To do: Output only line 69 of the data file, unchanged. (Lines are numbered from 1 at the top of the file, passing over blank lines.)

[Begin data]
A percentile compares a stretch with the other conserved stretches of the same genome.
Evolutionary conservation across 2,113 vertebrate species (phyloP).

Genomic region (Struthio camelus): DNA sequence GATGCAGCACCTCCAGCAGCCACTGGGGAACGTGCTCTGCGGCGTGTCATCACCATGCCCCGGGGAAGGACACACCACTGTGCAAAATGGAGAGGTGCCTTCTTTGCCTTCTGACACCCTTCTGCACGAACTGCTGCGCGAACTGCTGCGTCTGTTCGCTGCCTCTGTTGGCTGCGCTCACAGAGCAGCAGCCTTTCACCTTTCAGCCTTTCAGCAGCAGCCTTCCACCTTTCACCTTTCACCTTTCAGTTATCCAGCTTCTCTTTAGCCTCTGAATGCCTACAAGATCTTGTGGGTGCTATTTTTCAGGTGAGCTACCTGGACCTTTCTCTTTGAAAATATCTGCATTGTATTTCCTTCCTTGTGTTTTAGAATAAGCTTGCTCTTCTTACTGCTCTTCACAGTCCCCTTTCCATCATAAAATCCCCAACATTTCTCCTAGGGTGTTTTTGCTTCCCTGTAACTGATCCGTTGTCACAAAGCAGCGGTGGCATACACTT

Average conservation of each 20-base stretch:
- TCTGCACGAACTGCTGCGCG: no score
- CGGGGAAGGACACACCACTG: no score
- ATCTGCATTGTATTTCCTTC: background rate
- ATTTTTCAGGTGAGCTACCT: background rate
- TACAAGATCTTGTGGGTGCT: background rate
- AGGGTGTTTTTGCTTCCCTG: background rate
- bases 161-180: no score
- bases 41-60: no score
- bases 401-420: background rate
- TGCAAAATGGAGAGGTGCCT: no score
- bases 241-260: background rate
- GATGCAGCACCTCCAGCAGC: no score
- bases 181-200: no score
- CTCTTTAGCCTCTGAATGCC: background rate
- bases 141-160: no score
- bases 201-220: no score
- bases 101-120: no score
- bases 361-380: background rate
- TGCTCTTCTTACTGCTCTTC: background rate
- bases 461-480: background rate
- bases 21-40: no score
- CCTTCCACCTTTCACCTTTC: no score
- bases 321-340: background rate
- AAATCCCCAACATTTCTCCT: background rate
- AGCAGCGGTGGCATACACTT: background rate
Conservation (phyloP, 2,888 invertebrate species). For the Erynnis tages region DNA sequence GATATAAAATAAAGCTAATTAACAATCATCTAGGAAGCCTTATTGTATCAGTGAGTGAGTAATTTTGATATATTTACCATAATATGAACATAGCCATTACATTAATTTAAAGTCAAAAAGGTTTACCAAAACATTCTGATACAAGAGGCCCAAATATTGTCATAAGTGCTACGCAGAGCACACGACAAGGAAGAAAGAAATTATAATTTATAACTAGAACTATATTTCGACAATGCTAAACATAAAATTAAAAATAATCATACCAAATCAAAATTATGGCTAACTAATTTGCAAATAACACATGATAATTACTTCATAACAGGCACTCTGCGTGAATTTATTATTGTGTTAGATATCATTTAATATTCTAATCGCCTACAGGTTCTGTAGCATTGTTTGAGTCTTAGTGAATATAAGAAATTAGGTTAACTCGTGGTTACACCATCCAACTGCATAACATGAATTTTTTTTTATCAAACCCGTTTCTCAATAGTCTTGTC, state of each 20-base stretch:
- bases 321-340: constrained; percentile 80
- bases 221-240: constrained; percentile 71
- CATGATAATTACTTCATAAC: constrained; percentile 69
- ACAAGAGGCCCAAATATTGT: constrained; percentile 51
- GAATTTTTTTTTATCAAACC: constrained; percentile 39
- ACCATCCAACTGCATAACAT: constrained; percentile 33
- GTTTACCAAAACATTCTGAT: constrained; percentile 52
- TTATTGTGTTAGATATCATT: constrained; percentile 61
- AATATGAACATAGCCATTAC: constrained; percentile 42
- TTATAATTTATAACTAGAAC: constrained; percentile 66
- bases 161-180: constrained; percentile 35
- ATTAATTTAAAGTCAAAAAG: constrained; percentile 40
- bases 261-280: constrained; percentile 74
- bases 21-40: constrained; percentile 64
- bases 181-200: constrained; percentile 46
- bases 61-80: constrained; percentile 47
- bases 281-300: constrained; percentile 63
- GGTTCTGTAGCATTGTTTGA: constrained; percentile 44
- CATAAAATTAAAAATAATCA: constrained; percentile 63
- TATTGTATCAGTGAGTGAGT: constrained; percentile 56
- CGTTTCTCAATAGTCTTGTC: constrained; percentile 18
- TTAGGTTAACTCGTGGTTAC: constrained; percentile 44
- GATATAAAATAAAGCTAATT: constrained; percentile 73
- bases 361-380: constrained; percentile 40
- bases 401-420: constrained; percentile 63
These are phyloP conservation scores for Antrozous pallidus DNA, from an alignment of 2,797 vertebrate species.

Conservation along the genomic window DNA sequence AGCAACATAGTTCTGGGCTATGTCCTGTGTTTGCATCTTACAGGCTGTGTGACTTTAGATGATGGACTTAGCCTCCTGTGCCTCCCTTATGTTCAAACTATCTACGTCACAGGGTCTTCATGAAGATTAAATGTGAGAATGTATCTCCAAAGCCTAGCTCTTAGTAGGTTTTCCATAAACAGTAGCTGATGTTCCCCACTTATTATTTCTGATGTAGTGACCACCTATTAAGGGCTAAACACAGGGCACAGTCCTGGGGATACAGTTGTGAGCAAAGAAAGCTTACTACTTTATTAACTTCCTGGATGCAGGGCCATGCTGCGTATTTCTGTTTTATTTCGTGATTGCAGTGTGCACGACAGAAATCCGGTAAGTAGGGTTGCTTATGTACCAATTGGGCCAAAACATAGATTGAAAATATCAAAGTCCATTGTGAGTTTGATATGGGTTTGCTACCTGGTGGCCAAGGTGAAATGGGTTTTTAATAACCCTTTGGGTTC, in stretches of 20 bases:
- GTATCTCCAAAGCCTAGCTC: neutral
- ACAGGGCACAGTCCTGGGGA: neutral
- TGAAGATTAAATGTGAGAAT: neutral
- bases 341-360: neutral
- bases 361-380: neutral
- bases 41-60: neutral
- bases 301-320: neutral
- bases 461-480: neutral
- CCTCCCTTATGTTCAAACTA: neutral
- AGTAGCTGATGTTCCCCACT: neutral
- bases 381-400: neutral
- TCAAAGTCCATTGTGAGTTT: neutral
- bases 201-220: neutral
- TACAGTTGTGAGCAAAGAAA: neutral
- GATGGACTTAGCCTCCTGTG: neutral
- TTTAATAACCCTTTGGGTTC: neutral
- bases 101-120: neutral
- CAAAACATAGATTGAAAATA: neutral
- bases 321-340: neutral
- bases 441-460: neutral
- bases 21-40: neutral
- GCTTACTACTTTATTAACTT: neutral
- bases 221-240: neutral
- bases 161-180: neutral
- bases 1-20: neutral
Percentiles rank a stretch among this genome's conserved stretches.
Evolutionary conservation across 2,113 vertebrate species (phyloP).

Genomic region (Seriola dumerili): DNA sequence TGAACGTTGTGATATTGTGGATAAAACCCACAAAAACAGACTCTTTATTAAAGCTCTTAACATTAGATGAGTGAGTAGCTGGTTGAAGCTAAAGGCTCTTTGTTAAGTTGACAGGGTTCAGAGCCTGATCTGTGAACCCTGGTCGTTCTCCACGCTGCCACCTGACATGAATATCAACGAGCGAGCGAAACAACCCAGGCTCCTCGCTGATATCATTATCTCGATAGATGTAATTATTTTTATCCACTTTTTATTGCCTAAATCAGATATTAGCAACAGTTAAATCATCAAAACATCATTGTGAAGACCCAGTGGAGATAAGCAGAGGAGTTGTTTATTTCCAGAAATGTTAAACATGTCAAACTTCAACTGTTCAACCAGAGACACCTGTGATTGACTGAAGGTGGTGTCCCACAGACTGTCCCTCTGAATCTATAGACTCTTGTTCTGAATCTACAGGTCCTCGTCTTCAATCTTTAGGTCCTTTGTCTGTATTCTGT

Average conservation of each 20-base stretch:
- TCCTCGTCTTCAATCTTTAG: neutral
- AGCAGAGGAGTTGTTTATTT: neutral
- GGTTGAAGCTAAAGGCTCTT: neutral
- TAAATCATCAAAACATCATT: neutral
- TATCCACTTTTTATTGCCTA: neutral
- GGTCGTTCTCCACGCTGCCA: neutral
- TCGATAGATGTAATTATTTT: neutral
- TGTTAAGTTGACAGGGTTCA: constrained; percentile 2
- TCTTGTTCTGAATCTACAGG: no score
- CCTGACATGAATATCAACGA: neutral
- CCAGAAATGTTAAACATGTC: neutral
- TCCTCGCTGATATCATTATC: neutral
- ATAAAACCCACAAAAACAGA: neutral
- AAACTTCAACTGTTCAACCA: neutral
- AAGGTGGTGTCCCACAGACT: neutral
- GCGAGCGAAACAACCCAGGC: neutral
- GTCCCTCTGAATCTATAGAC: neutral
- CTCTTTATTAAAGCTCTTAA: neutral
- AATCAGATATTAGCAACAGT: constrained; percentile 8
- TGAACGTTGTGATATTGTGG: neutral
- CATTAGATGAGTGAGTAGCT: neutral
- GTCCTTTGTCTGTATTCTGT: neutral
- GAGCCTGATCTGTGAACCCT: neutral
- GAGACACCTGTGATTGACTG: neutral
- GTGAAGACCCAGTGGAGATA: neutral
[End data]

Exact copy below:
- TCAAAGTCCATTGTGAGTTT: neutral